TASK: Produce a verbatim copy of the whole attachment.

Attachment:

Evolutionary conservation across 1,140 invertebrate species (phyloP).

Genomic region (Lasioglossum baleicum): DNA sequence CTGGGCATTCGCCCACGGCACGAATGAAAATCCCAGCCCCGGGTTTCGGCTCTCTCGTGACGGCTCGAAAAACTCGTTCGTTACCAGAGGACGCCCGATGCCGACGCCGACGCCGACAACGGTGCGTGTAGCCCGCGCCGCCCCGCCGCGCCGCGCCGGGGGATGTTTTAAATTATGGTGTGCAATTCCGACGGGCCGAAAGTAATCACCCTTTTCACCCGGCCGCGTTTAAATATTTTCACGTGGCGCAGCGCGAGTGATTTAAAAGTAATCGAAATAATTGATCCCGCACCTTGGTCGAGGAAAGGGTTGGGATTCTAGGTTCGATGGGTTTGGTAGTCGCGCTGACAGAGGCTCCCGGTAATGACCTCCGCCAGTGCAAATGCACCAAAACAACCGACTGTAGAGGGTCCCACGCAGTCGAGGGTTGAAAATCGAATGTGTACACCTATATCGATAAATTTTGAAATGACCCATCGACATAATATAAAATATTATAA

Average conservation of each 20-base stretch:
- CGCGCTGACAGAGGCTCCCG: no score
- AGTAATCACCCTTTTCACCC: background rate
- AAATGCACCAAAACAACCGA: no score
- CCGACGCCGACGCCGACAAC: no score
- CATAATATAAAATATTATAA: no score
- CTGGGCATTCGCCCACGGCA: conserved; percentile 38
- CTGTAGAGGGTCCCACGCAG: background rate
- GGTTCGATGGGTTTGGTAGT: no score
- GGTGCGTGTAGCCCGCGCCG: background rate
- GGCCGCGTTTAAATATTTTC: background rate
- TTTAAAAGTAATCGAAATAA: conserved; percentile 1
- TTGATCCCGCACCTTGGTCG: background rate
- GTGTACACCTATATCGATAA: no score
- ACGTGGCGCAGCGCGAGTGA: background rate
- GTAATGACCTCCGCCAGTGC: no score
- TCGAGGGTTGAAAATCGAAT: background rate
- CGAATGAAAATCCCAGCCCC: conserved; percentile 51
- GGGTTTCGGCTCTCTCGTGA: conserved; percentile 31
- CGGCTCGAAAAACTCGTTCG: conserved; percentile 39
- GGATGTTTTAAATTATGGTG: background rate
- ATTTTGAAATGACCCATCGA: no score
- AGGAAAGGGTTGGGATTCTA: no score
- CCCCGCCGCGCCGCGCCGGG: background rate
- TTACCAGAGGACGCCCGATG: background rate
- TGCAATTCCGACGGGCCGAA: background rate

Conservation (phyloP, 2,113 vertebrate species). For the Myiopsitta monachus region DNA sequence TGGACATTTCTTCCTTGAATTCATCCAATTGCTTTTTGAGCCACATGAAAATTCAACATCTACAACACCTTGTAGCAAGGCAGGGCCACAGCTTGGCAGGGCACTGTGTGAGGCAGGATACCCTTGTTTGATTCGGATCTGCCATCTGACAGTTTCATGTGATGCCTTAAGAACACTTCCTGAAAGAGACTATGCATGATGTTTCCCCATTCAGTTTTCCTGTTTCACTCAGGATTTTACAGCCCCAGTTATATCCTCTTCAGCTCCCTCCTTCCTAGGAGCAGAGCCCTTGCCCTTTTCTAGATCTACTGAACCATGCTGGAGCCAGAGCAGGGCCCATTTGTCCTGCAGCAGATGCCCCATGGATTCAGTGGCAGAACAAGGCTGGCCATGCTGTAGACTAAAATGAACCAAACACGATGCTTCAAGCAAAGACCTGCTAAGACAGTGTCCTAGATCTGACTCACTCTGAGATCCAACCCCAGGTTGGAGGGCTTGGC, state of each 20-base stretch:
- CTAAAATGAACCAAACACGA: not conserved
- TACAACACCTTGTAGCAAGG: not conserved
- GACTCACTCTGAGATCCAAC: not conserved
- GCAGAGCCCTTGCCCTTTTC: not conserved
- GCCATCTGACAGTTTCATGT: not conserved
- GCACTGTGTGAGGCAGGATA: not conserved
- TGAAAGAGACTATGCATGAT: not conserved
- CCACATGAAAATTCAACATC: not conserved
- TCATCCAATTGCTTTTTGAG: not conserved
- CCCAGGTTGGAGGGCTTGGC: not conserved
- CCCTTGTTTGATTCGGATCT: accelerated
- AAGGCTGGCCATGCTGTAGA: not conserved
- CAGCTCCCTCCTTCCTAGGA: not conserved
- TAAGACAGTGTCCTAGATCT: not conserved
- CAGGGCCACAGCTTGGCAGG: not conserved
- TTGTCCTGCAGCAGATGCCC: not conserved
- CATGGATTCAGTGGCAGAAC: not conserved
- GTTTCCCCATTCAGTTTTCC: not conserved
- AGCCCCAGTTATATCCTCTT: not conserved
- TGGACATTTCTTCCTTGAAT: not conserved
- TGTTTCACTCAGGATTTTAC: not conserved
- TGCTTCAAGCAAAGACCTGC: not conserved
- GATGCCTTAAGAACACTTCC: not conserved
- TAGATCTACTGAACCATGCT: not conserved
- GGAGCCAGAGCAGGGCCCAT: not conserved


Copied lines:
Evolutionary conservation across 1,140 invertebrate species (phyloP).

Genomic region (Lasioglossum baleicum): DNA sequence CTGGGCATTCGCCCACGGCACGAATGAAAATCCCAGCCCCGGGTTTCGGCTCTCTCGTGACGGCTCGAAAAACTCGTTCGTTACCAGAGGACGCCCGATGCCGACGCCGACGCCGACAACGGTGCGTGTAGCCCGCGCCGCCCCGCCGCGCCGCGCCGGGGGATGTTTTAAATTATGGTGTGCAATTCCGACGGGCCGAAAGTAATCACCCTTTTCACCCGGCCGCGTTTAAATATTTTCACGTGGCGCAGCGCGAGTGATTTAAAAGTAATCGAAATAATTGATCCCGCACCTTGGTCGAGGAAAGGGTTGGGATTCTAGGTTCGATGGGTTTGGTAGTCGCGCTGACAGAGGCTCCCGGTAATGACCTCCGCCAGTGCAAATGCACCAAAACAACCGACTGTAGAGGGTCCCACGCAGTCGAGGGTTGAAAATCGAATGTGTACACCTATATCGATAAATTTTGAAATGACCCATCGACATAATATAAAATATTATAA

Average conservation of each 20-base stretch:
- CGCGCTGACAGAGGCTCCCG: no score
- AGTAATCACCCTTTTCACCC: background rate
- AAATGCACCAAAACAACCGA: no score
- CCGACGCCGACGCCGACAAC: no score
- CATAATATAAAATATTATAA: no score
- CTGGGCATTCGCCCACGGCA: conserved; percentile 38
- CTGTAGAGGGTCCCACGCAG: background rate
- GGTTCGATGGGTTTGGTAGT: no score
- GGTGCGTGTAGCCCGCGCCG: background rate
- GGCCGCGTTTAAATATTTTC: background rate
- TTTAAAAGTAATCGAAATAA: conserved; percentile 1
- TTGATCCCGCACCTTGGTCG: background rate
- GTGTACACCTATATCGATAA: no score
- ACGTGGCGCAGCGCGAGTGA: background rate
- GTAATGACCTCCGCCAGTGC: no score
- TCGAGGGTTGAAAATCGAAT: background rate
- CGAATGAAAATCCCAGCCCC: conserved; percentile 51
- GGGTTTCGGCTCTCTCGTGA: conserved; percentile 31
- CGGCTCGAAAAACTCGTTCG: conserved; percentile 39
- GGATGTTTTAAATTATGGTG: background rate
- ATTTTGAAATGACCCATCGA: no score
- AGGAAAGGGTTGGGATTCTA: no score
- CCCCGCCGCGCCGCGCCGGG: background rate
- TTACCAGAGGACGCCCGATG: background rate
- TGCAATTCCGACGGGCCGAA: background rate

Conservation (phyloP, 2,113 vertebrate species). For the Myiopsitta monachus region DNA sequence TGGACATTTCTTCCTTGAATTCATCCAATTGCTTTTTGAGCCACATGAAAATTCAACATCTACAACACCTTGTAGCAAGGCAGGGCCACAGCTTGGCAGGGCACTGTGTGAGGCAGGATACCCTTGTTTGATTCGGATCTGCCATCTGACAGTTTCATGTGATGCCTTAAGAACACTTCCTGAAAGAGACTATGCATGATGTTTCCCCATTCAGTTTTCCTGTTTCACTCAGGATTTTACAGCCCCAGTTATATCCTCTTCAGCTCCCTCCTTCCTAGGAGCAGAGCCCTTGCCCTTTTCTAGATCTACTGAACCATGCTGGAGCCAGAGCAGGGCCCATTTGTCCTGCAGCAGATGCCCCATGGATTCAGTGGCAGAACAAGGCTGGCCATGCTGTAGACTAAAATGAACCAAACACGATGCTTCAAGCAAAGACCTGCTAAGACAGTGTCCTAGATCTGACTCACTCTGAGATCCAACCCCAGGTTGGAGGGCTTGGC, state of each 20-base stretch:
- CTAAAATGAACCAAACACGA: not conserved
- TACAACACCTTGTAGCAAGG: not conserved
- GACTCACTCTGAGATCCAAC: not conserved
- GCAGAGCCCTTGCCCTTTTC: not conserved
- GCCATCTGACAGTTTCATGT: not conserved
- GCACTGTGTGAGGCAGGATA: not conserved
- TGAAAGAGACTATGCATGAT: not conserved
- CCACATGAAAATTCAACATC: not conserved
- TCATCCAATTGCTTTTTGAG: not conserved
- CCCAGGTTGGAGGGCTTGGC: not conserved
- CCCTTGTTTGATTCGGATCT: accelerated
- AAGGCTGGCCATGCTGTAGA: not conserved
- CAGCTCCCTCCTTCCTAGGA: not conserved
- TAAGACAGTGTCCTAGATCT: not conserved
- CAGGGCCACAGCTTGGCAGG: not conserved
- TTGTCCTGCAGCAGATGCCC: not conserved
- CATGGATTCAGTGGCAGAAC: not conserved
- GTTTCCCCATTCAGTTTTCC: not conserved
- AGCCCCAGTTATATCCTCTT: not conserved
- TGGACATTTCTTCCTTGAAT: not conserved
- TGTTTCACTCAGGATTTTAC: not conserved
- TGCTTCAAGCAAAGACCTGC: not conserved
- GATGCCTTAAGAACACTTCC: not conserved
- TAGATCTACTGAACCATGCT: not conserved
- GGAGCCAGAGCAGGGCCCAT: not conserved